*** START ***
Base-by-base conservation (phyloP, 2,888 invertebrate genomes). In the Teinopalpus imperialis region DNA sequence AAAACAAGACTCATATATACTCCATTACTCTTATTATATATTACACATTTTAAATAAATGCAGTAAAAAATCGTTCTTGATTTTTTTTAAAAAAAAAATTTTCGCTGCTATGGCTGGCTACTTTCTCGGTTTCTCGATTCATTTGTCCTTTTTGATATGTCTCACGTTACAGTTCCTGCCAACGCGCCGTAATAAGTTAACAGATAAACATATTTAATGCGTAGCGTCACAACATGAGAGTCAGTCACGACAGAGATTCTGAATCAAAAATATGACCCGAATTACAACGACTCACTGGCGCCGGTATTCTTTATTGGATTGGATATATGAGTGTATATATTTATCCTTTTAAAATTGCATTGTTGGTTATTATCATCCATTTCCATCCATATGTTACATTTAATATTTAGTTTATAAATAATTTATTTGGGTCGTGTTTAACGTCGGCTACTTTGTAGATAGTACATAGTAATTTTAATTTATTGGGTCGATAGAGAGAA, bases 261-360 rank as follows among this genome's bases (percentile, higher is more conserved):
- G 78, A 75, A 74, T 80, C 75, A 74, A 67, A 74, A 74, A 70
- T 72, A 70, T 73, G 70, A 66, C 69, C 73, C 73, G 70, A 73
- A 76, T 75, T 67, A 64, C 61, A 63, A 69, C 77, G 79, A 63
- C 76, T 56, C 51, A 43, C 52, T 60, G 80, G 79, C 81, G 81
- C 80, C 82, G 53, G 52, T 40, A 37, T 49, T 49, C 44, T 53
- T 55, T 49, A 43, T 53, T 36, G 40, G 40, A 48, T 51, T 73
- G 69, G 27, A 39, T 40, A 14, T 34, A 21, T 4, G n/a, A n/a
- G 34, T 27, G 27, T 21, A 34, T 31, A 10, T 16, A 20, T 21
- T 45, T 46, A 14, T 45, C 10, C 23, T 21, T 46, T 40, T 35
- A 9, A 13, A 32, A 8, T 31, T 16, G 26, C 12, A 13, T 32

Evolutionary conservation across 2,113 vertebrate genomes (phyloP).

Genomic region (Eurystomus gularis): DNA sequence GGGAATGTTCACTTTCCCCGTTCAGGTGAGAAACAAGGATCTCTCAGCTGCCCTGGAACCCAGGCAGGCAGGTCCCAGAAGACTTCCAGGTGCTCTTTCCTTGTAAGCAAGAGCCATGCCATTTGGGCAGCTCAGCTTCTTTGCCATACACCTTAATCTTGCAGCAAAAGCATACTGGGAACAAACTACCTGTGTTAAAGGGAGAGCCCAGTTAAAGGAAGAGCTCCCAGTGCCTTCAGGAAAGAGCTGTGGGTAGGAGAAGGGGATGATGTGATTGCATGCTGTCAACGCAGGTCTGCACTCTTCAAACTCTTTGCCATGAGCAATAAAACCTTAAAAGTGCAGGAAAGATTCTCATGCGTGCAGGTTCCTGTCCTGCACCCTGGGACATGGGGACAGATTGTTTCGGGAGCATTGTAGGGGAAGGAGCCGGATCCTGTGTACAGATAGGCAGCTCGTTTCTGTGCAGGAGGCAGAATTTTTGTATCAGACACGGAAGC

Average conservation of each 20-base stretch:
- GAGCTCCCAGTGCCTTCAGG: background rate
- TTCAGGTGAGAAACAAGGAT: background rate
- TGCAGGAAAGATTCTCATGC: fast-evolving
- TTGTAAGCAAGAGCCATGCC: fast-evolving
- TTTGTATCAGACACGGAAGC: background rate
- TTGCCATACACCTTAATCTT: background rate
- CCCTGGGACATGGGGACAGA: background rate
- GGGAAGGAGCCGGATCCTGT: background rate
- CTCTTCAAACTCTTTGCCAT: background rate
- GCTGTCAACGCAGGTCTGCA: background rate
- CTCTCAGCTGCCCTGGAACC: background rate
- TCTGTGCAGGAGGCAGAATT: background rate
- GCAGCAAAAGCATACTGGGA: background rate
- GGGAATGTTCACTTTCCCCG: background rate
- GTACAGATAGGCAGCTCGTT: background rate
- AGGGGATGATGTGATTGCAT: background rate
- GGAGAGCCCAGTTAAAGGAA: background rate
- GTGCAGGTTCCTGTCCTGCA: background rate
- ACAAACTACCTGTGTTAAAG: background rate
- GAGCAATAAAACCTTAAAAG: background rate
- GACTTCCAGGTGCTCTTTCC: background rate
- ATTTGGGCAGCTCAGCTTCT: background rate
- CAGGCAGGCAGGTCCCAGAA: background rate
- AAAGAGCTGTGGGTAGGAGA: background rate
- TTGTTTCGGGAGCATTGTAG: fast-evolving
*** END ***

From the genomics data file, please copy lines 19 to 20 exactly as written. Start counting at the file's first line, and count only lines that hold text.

- TTTGTATCAGACACGGAAGC: background rate
- TTGCCATACACCTTAATCTT: background rate